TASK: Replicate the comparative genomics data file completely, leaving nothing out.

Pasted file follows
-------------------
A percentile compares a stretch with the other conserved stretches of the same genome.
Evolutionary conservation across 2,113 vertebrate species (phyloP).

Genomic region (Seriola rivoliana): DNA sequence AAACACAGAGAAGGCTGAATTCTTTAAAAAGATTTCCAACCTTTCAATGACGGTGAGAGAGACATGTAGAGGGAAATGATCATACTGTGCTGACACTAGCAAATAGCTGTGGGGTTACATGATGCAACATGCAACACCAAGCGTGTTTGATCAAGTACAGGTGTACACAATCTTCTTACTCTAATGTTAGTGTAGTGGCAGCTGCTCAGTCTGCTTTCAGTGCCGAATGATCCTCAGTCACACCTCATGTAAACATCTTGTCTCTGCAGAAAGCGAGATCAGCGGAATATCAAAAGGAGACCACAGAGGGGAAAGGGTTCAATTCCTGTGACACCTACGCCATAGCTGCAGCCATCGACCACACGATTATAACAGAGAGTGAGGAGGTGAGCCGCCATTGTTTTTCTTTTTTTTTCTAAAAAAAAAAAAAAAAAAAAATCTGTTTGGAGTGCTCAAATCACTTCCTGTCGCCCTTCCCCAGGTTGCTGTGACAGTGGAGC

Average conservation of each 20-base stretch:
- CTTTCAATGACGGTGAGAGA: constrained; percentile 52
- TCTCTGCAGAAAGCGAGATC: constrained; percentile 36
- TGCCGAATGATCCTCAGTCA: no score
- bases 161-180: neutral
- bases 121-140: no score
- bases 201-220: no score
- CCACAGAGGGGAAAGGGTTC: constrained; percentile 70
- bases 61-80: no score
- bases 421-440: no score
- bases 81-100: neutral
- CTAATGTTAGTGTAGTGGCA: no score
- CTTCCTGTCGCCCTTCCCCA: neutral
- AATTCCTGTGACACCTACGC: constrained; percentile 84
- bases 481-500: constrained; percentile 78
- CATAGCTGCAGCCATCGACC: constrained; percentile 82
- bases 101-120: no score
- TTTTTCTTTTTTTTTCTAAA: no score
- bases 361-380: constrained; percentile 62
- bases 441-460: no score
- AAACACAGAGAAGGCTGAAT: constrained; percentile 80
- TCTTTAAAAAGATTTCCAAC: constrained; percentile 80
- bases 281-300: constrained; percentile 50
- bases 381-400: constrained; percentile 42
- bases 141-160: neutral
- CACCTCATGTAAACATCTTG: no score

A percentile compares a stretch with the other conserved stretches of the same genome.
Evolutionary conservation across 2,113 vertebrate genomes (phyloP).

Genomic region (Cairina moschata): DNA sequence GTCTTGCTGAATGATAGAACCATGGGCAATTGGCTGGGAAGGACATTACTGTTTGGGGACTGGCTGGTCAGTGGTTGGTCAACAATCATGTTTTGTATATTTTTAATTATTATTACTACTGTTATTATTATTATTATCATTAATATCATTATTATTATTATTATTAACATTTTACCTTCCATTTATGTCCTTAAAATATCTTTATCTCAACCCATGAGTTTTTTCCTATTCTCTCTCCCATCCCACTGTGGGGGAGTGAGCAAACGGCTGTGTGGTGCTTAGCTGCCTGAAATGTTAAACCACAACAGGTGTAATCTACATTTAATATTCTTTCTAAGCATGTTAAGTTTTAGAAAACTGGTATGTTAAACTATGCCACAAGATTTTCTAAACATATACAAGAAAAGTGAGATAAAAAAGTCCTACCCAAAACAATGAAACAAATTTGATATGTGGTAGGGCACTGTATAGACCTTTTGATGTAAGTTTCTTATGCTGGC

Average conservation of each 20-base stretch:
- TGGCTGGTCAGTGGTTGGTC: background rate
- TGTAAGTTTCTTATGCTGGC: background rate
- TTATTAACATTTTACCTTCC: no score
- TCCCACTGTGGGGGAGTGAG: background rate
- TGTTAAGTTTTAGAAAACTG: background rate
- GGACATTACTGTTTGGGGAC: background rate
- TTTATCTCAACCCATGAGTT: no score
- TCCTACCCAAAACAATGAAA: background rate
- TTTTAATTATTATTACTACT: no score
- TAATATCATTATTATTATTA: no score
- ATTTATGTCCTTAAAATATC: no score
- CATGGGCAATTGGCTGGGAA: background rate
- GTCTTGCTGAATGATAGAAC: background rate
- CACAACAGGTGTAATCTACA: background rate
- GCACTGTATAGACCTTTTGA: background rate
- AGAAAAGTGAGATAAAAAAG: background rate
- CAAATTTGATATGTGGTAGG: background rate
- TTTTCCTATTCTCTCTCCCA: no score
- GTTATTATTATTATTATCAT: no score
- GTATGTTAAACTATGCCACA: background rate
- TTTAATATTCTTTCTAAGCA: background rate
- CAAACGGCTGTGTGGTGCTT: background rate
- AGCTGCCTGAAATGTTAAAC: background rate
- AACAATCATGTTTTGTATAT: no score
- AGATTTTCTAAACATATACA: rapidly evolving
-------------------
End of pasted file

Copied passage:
A percentile compares a stretch with the other conserved stretches of the same genome.
Evolutionary conservation across 2,113 vertebrate species (phyloP).

Genomic region (Seriola rivoliana): DNA sequence AAACACAGAGAAGGCTGAATTCTTTAAAAAGATTTCCAACCTTTCAATGACGGTGAGAGAGACATGTAGAGGGAAATGATCATACTGTGCTGACACTAGCAAATAGCTGTGGGGTTACATGATGCAACATGCAACACCAAGCGTGTTTGATCAAGTACAGGTGTACACAATCTTCTTACTCTAATGTTAGTGTAGTGGCAGCTGCTCAGTCTGCTTTCAGTGCCGAATGATCCTCAGTCACACCTCATGTAAACATCTTGTCTCTGCAGAAAGCGAGATCAGCGGAATATCAAAAGGAGACCACAGAGGGGAAAGGGTTCAATTCCTGTGACACCTACGCCATAGCTGCAGCCATCGACCACACGATTATAACAGAGAGTGAGGAGGTGAGCCGCCATTGTTTTTCTTTTTTTTTCTAAAAAAAAAAAAAAAAAAAAATCTGTTTGGAGTGCTCAAATCACTTCCTGTCGCCCTTCCCCAGGTTGCTGTGACAGTGGAGC

Average conservation of each 20-base stretch:
- CTTTCAATGACGGTGAGAGA: constrained; percentile 52
- TCTCTGCAGAAAGCGAGATC: constrained; percentile 36
- TGCCGAATGATCCTCAGTCA: no score
- bases 161-180: neutral
- bases 121-140: no score
- bases 201-220: no score
- CCACAGAGGGGAAAGGGTTC: constrained; percentile 70
- bases 61-80: no score
- bases 421-440: no score
- bases 81-100: neutral
- CTAATGTTAGTGTAGTGGCA: no score
- CTTCCTGTCGCCCTTCCCCA: neutral
- AATTCCTGTGACACCTACGC: constrained; percentile 84
- bases 481-500: constrained; percentile 78
- CATAGCTGCAGCCATCGACC: constrained; percentile 82
- bases 101-120: no score
- TTTTTCTTTTTTTTTCTAAA: no score
- bases 361-380: constrained; percentile 62
- bases 441-460: no score
- AAACACAGAGAAGGCTGAAT: constrained; percentile 80
- TCTTTAAAAAGATTTCCAAC: constrained; percentile 80
- bases 281-300: constrained; percentile 50
- bases 381-400: constrained; percentile 42
- bases 141-160: neutral
- CACCTCATGTAAACATCTTG: no score

A percentile compares a stretch with the other conserved stretches of the same genome.
Evolutionary conservation across 2,113 vertebrate genomes (phyloP).

Genomic region (Cairina moschata): DNA sequence GTCTTGCTGAATGATAGAACCATGGGCAATTGGCTGGGAAGGACATTACTGTTTGGGGACTGGCTGGTCAGTGGTTGGTCAACAATCATGTTTTGTATATTTTTAATTATTATTACTACTGTTATTATTATTATTATCATTAATATCATTATTATTATTATTATTAACATTTTACCTTCCATTTATGTCCTTAAAATATCTTTATCTCAACCCATGAGTTTTTTCCTATTCTCTCTCCCATCCCACTGTGGGGGAGTGAGCAAACGGCTGTGTGGTGCTTAGCTGCCTGAAATGTTAAACCACAACAGGTGTAATCTACATTTAATATTCTTTCTAAGCATGTTAAGTTTTAGAAAACTGGTATGTTAAACTATGCCACAAGATTTTCTAAACATATACAAGAAAAGTGAGATAAAAAAGTCCTACCCAAAACAATGAAACAAATTTGATATGTGGTAGGGCACTGTATAGACCTTTTGATGTAAGTTTCTTATGCTGGC

Average conservation of each 20-base stretch:
- TGGCTGGTCAGTGGTTGGTC: background rate
- TGTAAGTTTCTTATGCTGGC: background rate
- TTATTAACATTTTACCTTCC: no score
- TCCCACTGTGGGGGAGTGAG: background rate
- TGTTAAGTTTTAGAAAACTG: background rate
- GGACATTACTGTTTGGGGAC: background rate
- TTTATCTCAACCCATGAGTT: no score
- TCCTACCCAAAACAATGAAA: background rate
- TTTTAATTATTATTACTACT: no score
- TAATATCATTATTATTATTA: no score
- ATTTATGTCCTTAAAATATC: no score
- CATGGGCAATTGGCTGGGAA: background rate
- GTCTTGCTGAATGATAGAAC: background rate
- CACAACAGGTGTAATCTACA: background rate
- GCACTGTATAGACCTTTTGA: background rate
- AGAAAAGTGAGATAAAAAAG: background rate
- CAAATTTGATATGTGGTAGG: background rate
- TTTTCCTATTCTCTCTCCCA: no score
- GTTATTATTATTATTATCAT: no score
- GTATGTTAAACTATGCCACA: background rate
- TTTAATATTCTTTCTAAGCA: background rate
- CAAACGGCTGTGTGGTGCTT: background rate
- AGCTGCCTGAAATGTTAAAC: background rate
- AACAATCATGTTTTGTATAT: no score
- AGATTTTCTAAACATATACA: rapidly evolving